• Complete field testing of pesticide residues in crop commodities and in soil and water near the treated crops.
Year 5 (2010)
• Complete environmental risk assessments based on the project’s field and laboratory studies, in comparison with other published data and the use of pesticide fate models, to make recommendations about pesticide use and safety for targeted alternative crops.
4a.List the single most significant research accomplishment during FY 2006.
Establishment of Field Plots in Peru
This accomplishment aligns with Component VIII (Chemical Control of Weeds) of the National Program 304 Crops Protection and Quarantine and NP 303 Plant Diseases. Field plot experiments were established at two sites in Peru, applying five major pesticides used by farmers in the region for cacao, banana, rice, and other crops. One site on acidic soil was intercropped with banana and young cacao; the second, alkaline-soil site was fallow. First findings showed soil persistence in the order tebuconazole (fungicide) = atrazine (herbicide) > butachlor (herbicide) > chlorpyrifos (insecticide) >> methamidophos (insecticide). Higher soil pH may slightly prolong persistence of butachlor and chlorpyrifos.
4b.List other significant research accomplishment(s), if any.
Pesticide Inventory and Initial Environmental Assessments:
This accomplishment aligns with Component VIII (Chemical Control of Weeds) of the National Program 304 Crops Protection and Quarantine and NP 303 Plant Diseases. A survey of pesticides and other agrochemicals was conducted in San Martin Department, Peru. One farmer had an inventory of at least 33 separate products. Environmental monitoring of a stream at the Peru experiment site showed no trace of contamination in the stream (arising from a forested watershed with small subsistence farm fields) and normal nitrate levels. The nitrate findings are interesting since they may show high attenuation of nitrate in water that may have traveled from a poultry production area above the forested watershed. Monitoring of three rice paddies in San Martin Department showed low levels of methamidophos in two fields. Methamidophos is widely-used for pest control in coca and numerous legal alternative crops; it is relatively toxic. A large number of piezometers and water sampling tubes were installed at the two Peru sites in October-November 2005 and data have been collected for mapping groundwater flow pathways. This will be used for additional, more extensive and long-term environmental research at the sites. Coca eradication effectiveness and production trends in Colombia were evaluated for nearly 44,000 hectares sprayed with glyphosate herbicide in the period October 2005-February 2006. The study has major implications for assessing program effectiveness, adjustment of claimed coca acreage controlled, expected trends in continued coca production, deforestation as a consequence of illicit coca production, and the potential for aerial herbicide spraying to impact surface water or legal crops grown near coca.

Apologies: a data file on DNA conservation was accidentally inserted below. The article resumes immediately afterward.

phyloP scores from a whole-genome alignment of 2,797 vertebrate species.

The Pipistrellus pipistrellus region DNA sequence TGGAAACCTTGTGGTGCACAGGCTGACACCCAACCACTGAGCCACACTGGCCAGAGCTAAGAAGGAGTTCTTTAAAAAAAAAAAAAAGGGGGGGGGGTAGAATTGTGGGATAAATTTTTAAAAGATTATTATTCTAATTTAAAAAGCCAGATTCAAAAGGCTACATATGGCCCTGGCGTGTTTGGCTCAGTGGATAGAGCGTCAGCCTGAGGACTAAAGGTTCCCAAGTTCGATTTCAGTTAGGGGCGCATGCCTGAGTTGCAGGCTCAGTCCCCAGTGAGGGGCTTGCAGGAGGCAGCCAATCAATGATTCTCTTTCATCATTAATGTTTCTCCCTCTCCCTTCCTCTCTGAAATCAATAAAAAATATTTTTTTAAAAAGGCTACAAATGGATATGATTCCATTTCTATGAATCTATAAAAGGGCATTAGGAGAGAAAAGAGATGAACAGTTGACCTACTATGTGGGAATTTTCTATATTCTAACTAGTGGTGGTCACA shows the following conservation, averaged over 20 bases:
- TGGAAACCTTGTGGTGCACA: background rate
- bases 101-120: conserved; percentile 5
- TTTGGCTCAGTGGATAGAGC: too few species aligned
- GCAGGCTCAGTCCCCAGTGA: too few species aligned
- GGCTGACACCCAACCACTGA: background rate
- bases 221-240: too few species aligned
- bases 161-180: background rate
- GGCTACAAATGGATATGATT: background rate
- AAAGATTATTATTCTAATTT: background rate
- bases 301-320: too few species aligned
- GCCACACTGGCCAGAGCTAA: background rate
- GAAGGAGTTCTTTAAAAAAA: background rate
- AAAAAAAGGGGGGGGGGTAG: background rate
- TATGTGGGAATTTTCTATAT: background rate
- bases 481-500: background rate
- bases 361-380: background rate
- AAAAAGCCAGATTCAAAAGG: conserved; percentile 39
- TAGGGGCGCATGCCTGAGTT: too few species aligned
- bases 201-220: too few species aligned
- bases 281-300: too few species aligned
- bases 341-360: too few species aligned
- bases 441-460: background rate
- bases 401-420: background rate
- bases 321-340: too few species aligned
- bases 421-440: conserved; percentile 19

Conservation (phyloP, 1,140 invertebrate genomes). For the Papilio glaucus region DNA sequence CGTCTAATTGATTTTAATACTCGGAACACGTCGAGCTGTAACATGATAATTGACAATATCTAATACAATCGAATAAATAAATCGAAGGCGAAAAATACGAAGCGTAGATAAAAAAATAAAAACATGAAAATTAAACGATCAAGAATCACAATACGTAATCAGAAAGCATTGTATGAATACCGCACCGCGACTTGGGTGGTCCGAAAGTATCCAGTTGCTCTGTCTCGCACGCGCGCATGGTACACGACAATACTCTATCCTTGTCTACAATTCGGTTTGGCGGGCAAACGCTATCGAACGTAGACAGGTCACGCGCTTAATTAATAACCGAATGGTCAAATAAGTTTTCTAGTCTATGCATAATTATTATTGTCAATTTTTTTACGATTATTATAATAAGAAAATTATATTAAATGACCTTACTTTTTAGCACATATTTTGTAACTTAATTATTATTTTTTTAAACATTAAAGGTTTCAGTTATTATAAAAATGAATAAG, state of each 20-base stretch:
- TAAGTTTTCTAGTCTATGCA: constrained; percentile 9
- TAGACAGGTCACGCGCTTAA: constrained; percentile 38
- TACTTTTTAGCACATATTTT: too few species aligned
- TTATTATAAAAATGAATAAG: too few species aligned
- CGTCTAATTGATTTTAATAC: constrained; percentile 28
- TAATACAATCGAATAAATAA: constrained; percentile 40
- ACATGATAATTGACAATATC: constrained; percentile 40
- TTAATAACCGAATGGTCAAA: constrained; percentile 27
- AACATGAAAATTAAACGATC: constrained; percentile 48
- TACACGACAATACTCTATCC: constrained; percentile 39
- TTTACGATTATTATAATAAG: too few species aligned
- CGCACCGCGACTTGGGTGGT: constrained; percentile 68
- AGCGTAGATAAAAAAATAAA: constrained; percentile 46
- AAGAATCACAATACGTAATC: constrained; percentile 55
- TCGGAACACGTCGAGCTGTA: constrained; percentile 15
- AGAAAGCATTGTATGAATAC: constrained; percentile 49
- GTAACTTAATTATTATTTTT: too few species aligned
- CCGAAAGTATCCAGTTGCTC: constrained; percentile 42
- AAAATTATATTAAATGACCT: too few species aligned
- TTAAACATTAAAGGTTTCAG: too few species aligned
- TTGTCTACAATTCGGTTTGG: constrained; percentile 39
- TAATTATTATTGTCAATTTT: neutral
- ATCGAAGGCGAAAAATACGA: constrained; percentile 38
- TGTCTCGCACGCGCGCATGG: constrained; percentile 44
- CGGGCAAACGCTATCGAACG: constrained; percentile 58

4c.List significant activities that support special target populations.
5.Describe the major accomplishments to date and their predicted or actual impact.
Pesticide residues can contaminate soils, water and food products and pose serious health risks. Unfortunately, little is known about pesticide fates in tropical regions of the world. The results of this project have demonstrated environmental persistence of five major pesticides used in the studied tropical Peruvian region. Confirmation through additional, more detailed testing, will show for the first time the fate of these and other pesticide products in this tropical environment. This information will be used by scientists, environmentalists and public health officials to develop environmental assessments and to risk management protocols for tropical agricultural regions NP304, component 8.
6.What science and/or technologies have been transferred and to whom? When is the science and/or technology likely to become available to the end-user (industry, farmer, other scientists)? What are the constraints, if known, to the adoption and durability of the technology products?
None as yet.
7.List your most important publications in the popular press and presentations to organizations and articles written about your work. (NOTE: List your peer reviewed publications below).
Kung, K., Kladivko, E., Helling, C.S., Gish, T.J., Steenhuis, T.S., Jaynes, D.B. 2006. Quantifying pore size spectrum of macropore-type preferential pathways under transient flow. Vadose Zone Journal. 5:978-989.